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Tough Bargaining

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  • Tough Bargaining

    In genral, can an employer demand to see the union's proposals for a successor contract prior to making the employer's proposals?

  • #2
    In general, you are going to need to contact a lawyer for this one. What either side may do or be compelled to do in contract negotiations is very detail specific.
    I post with the full knowledge and support of my employer, though the opinions rendered are my own and not necessarily representative of their position. In other words, I'm a free agent.


    • #3
      your business agent (bargaining agent) will know the answer to this question....can't find my notes from negotiations class, "demand" sounds a bit strong, but the process has to start somewhere or you (both) end up sitting at the table in silence. doing that usually doesn't accomplish much.......


      • #4
        My business agent is the one who allowed this to happen.
        I couldn't believe my eyes, it seems to me that fair bargaining should start with an even exchange of proposals. Not one side providing the other with their strategy in advance. Anyone agree?


        • #5
          Originally posted by deweybound
          In genral, can an employer demand to see the union's proposals for a successor contract prior to making the employer's proposals?
          The question I think you really wanted to ask is does the union have to provide it?

          Not necessarily. I am sure you are aware that Sec. 8(d) imposes on each side a duty to bargain in good faith.

          Two ways an employer or union can establish that the other side has failed to bargain in good faith is (1) the unreasonableness of proposed contract terms and (2) the actions of the other side in the negotiation (ie was the bargaining sincere)

          With that as the background, there is a line of thinking which says in order too head off a bad faith argument by the other side you put all of your proposals in writing and submit them to the other side ASAP. The more secretive and more veiled the process is the more likely one side is going to argue bad faith.

          So, while you think your agent erred by providing the proposals, there are others that would say it was a smart move (as long as the proposals were reasonable). Some would see his tactic as smart because he took away or minimized a potential bad faith argument by the employer. Your Union can now say, all of our proposals are reasonable and we put them out there ASAP. Therefore, looking at the content of the proposals and our actions there is no way we negotiated in bad faith.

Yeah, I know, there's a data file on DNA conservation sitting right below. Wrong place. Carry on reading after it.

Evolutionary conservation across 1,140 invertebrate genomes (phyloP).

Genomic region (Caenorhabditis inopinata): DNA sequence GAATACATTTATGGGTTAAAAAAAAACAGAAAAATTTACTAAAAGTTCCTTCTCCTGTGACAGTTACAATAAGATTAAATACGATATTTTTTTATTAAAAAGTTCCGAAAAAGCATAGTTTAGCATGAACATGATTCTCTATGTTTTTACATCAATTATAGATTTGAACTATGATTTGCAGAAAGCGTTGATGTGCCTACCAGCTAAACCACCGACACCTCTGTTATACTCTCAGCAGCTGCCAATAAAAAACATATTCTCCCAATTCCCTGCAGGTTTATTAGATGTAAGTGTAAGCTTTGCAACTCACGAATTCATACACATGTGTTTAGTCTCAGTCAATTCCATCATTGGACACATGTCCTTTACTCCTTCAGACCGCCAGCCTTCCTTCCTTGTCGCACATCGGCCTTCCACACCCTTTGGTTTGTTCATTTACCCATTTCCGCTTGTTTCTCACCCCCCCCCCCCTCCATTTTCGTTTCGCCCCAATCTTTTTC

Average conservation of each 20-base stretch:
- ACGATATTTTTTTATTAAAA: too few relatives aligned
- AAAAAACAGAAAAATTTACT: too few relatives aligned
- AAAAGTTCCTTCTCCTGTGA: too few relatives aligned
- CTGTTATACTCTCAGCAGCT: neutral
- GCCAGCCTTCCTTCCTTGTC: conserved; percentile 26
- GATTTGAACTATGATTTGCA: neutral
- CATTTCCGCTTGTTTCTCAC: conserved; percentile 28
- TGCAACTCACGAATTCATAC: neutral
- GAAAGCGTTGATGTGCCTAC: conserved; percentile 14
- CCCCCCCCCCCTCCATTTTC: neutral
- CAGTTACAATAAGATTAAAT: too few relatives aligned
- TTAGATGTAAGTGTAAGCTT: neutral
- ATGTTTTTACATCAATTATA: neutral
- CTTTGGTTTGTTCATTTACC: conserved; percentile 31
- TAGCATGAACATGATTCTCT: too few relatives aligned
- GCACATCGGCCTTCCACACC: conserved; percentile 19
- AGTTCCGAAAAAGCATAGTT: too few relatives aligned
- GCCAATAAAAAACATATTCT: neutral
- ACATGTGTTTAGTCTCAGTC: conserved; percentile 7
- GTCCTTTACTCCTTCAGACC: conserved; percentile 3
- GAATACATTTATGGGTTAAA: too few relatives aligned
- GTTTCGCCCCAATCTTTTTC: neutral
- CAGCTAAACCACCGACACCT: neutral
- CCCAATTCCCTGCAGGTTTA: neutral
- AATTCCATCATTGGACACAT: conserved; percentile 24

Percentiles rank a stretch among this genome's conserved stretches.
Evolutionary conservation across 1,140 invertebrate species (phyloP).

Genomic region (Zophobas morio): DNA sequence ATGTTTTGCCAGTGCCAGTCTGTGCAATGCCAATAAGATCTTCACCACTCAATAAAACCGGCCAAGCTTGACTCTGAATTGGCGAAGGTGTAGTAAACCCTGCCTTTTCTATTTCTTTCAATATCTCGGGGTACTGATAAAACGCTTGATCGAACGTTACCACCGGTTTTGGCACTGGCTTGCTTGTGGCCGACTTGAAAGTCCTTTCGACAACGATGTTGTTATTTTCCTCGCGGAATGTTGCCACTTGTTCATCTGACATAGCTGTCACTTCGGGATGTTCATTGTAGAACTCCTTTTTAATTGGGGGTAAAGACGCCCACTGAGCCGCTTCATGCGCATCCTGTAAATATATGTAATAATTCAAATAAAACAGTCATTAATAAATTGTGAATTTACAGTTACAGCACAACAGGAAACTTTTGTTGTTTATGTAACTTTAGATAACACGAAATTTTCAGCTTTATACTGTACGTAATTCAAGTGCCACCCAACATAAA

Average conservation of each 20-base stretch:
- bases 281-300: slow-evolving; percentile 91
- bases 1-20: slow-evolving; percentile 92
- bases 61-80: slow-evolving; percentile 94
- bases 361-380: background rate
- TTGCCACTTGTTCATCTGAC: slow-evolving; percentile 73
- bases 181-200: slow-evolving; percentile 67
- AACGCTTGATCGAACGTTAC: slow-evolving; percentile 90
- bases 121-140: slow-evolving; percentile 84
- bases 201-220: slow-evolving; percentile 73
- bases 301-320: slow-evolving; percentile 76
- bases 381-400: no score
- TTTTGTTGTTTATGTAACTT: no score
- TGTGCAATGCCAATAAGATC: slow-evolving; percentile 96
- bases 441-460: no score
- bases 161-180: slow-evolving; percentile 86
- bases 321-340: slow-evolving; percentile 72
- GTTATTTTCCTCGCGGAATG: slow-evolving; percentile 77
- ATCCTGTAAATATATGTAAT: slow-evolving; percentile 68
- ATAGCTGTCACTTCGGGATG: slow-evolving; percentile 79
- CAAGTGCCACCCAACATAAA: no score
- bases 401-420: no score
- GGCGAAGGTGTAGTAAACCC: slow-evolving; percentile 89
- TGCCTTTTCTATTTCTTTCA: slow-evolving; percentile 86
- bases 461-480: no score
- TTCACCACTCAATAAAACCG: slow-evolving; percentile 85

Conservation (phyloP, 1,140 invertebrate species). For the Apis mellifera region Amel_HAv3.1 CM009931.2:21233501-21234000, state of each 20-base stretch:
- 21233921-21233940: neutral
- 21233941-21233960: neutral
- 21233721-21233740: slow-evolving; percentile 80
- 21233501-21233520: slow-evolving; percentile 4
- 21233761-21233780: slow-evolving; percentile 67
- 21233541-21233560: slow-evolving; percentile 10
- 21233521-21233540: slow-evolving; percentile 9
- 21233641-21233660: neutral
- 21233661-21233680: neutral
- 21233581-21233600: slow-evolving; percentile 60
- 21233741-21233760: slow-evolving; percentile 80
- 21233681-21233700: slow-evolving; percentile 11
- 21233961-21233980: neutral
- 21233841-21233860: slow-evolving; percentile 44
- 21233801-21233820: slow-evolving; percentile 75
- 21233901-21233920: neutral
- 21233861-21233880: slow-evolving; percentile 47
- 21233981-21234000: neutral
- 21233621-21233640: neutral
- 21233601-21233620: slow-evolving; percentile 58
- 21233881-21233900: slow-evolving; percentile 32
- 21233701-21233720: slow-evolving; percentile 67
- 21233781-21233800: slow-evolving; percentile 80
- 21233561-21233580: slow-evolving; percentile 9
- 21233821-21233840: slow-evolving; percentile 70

Also, by doing this your agent potentially forced the employer to begin good faith negotiations sooner rather than later. If the employer was looking to drag the matter out or delay the process and play the cat and mouse game, they now have to ditch that tactic to a certain extent. This is because they have been presented with the proposal and now have to react to it in a substantive manner or face a bad faith charge themselves.

          The bottom line is that it sounds like you are unhappy with the Agent's tactic. Certainly you are entitled to that opinion and come the next election you can vote against him.



          • #6
            demand? no Do? yes

            One side's gotta go first, usually. Although both can agree to submit simultaneously. What's the harm? Its not like the first to go gets trapped or anything. I suppose it might be a problem if the employer were going to give you a generous raise but the Union asked only for a moderate raise, then the employer might scale back their proposal. otherwise, the Union asks for the sky and employer wants to give pennies and you go from there.

            negotiations take many sessions, and as long as you don't engage in regressive bargaining (and some other stuff), everything's fair game. new proposals, changes to proposals, coupling proposals, etc.

            by the way, the two parties' proposals generally don't line up head-to-head anyway, except for wages and health care, generally. That is, the Union wants A,B & C and 1, 2 & 3. it makes such proposal, some being economic and some being non-economic (contract language). The employer, in turn, makes its proposals, usually B, D & E and 1, 4 & 5. other than B and 1 (say, wages and healthcare), the proposoals don't usually directly counter one another. From there you horsetrade on proposals and motherfreak one another until both sides get tired and the deal is made in the hallway. Sometimes a mediator is called in.

            okay, that's a cynical point of view, but when its done tell if it ain't at least mostly correct!

            curt j.


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